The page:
4. Trade for 2020 rookie picks. If you are a planner and have the patience to pull it off, the best plan might be to make moves now for 2020 picks. The class looks loaded at quarterback, running back, and wide receiver. The group of potential 2020 running backs is especially intriguing and we could even see someone like D’Andre Swift or Travis Etienne emerge as an elite prospect along the lines of Saquon Barkley or Ezekiel Elliott.
5. Build an advantage at tight end. An elite running back probably provides the biggest advantage over your competition, but a top tight end isn’t too far behind. Travis Kelce and Zach Ertz lapped the field at the position this season. In fact, compared to replacement-level production at the position, Kelce gave you an advantage of over 10 points per week, which is absolutely massive. Both Kelce and Ertz are slightly undervalued still and solid acquisition targets. However, the better move may be to target the next potentially elite tight end before their cost skyrockets. Injuries have depressed the trade value of O.J. Howard, Hunter Henry, and Evan Engram. It is a great time to try to buy low on these guys.
6. Don’t sleep on the slot guys. The size/speed freak outside wide receivers are like dynasty catnip. Meanwhile, the smaller guys who often line up in the slot are underappreciated. Guys like Tyler Boyd, Cooper Kupp, Adam Humphries, Christian Kirk, and Anthony Miller all fly a bit further under the radar than they should. If you are aggressive in trying to build an advantage at running back and tight end, you can take advantage of the discount on slot receivers to find multiple guys capable of WR2 production at a bargain price.
Tefertiller (2 Dynasty Thoughts)
1. As in most parts of life, the art of self-reflection is one of the keys to growth. This plays a part in fantasy football. After the season, take time to reflect on your job as a dynasty owner and what you can learn from your mistakes. Which parts of the role did you do well (e.g., rookie draft, trades, waiver wire, etc.) and which ones did you not fare so well? Also, use this as a chance to implement ways to address what may be improved. Ask for help. Many in the dynasty community are happy to help, especially those on Footballguys staff.
2. Understand the cycle of value. Veteran fantasy players less expensive in the offseason while draft picks are sold at a premium as people get rookie-itis. So, if you do not have a strong track record in rookie drafts, maybe you should examine the possibility of trading these picks for established players. Further, the 202 NFL Draft looks to be loaded with talent so trading 2019 picks for 2020 picks appears to be a winning strategy. Things change quickly so there are no guarantees. We are quickly entering the time of the year where top players in their 30s are sold for a discount. The better dynasty owners capitalize on this market inefficiency.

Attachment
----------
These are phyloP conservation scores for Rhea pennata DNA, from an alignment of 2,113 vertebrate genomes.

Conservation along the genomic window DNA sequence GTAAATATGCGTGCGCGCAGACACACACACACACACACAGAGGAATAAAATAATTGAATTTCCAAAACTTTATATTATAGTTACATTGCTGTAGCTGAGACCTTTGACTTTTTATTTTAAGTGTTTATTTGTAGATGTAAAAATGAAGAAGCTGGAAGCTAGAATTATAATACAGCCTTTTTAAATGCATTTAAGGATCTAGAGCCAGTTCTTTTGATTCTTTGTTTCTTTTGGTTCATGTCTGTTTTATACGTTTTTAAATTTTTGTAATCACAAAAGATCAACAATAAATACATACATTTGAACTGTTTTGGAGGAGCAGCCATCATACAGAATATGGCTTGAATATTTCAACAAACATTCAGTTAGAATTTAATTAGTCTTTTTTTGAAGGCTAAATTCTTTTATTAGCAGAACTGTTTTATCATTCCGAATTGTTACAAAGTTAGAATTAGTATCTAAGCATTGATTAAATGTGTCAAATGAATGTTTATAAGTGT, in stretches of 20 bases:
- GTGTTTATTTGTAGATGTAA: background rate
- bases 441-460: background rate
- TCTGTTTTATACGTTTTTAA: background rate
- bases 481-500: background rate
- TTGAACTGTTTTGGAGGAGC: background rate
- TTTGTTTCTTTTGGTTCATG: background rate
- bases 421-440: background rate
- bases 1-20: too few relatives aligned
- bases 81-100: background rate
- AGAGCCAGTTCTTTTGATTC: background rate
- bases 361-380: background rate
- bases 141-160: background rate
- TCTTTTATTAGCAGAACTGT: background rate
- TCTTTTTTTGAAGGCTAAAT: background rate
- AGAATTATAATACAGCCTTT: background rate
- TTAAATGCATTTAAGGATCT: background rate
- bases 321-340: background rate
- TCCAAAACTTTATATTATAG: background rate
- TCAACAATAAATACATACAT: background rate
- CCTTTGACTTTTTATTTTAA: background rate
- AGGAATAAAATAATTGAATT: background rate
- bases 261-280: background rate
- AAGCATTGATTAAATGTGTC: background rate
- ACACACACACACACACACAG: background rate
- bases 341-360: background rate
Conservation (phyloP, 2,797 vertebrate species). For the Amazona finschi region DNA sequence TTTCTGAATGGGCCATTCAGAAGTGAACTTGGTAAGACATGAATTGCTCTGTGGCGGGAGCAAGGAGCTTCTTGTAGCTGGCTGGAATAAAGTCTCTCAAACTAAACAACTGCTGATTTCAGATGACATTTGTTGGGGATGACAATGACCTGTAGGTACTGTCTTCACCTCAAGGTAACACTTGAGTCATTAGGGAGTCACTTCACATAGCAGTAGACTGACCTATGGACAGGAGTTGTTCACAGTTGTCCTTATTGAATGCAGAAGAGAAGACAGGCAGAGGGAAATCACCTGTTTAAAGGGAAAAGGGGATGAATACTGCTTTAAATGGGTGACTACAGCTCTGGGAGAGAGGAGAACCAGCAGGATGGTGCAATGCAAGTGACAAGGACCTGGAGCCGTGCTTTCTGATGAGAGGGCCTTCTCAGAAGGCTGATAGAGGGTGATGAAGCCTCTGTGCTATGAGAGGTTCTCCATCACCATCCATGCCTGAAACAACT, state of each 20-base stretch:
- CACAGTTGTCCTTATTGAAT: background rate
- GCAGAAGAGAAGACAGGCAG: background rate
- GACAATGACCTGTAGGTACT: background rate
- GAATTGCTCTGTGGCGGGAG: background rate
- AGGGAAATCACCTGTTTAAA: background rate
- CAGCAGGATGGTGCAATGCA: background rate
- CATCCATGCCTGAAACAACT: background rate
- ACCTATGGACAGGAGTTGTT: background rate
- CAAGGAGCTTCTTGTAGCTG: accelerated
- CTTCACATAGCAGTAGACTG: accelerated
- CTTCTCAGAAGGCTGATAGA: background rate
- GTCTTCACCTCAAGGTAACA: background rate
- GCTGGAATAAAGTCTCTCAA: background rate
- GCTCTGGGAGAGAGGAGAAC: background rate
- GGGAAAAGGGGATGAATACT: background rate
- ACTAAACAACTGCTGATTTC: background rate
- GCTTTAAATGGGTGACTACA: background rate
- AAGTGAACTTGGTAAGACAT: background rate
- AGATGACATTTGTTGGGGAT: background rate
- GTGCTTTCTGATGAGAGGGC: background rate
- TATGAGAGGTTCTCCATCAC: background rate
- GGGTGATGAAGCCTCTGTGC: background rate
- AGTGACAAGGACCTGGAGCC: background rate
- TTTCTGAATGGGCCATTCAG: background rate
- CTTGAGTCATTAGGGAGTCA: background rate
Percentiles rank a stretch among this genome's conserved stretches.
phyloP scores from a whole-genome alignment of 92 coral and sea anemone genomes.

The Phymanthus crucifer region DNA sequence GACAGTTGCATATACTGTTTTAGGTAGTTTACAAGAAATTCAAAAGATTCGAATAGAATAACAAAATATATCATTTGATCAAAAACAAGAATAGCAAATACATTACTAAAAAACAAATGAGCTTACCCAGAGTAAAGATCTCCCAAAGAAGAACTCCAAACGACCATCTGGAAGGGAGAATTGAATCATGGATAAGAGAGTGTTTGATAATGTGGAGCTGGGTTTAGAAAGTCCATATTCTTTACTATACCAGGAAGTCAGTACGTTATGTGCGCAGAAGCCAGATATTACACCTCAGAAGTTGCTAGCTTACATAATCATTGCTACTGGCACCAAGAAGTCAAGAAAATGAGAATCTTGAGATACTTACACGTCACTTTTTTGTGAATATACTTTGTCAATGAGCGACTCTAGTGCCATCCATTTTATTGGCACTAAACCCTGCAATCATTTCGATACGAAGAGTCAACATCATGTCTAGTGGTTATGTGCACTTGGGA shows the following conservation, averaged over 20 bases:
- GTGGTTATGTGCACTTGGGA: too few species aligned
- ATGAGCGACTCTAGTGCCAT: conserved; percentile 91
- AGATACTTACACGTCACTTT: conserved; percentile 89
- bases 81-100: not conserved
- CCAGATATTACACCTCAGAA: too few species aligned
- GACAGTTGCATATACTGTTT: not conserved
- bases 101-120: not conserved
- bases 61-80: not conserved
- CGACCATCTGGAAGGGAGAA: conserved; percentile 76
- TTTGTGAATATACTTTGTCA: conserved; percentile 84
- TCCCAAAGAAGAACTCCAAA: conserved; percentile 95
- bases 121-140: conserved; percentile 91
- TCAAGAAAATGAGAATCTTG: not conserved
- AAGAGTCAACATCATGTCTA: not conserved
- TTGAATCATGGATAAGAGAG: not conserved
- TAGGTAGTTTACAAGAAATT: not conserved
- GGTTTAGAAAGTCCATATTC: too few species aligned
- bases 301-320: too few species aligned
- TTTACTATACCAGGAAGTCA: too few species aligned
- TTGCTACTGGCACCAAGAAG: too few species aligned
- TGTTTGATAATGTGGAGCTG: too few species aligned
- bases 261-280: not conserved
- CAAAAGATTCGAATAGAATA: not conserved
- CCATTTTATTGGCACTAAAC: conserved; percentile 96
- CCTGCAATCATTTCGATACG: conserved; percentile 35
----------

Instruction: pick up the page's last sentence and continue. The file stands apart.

Grant (Waiver Wire or Inexpensive Stashes)
Damien Williams - I talked about him last week and there’s still no guarantee that he’ll be the starter next season, but if Damien Williams is still available in your league, you should grab and hold him now. He’s not a critical to the KC offense as Hunt was, but he continues to post games with more than 100 yards from scrimmage and about 20 touches per game. That is a pretty solid performance for a guy who went undrafted in all but the deepest dynasty leagues.
Kalen Ballage - Frank Gore has vowed to return next season, but even if he does, his role will be that of a backup/injury fill-in. That will leave Ballage and Kenyan Drake as the two backs in Miami. Drake has had decent games this year, but Ballage looks special. With another full off-season under his belt, I like him to take over the #1 running back job in Miami next year.
Nyheim Hines - I’m not buying that Marlon Mack as the primary running back for the Colts next season. He’s had some big games, but he’s had plenty of 10-carry, 30-yard type games as well. I’ve added Hines in a couple leagues because I think he’s going to be one of those ‘do a little bit of everything’ type of guys next season, and I hope to take advantage of it. Even if Mack returns as the primary back, I think Hines remains a solid flex option in any PPR leagues.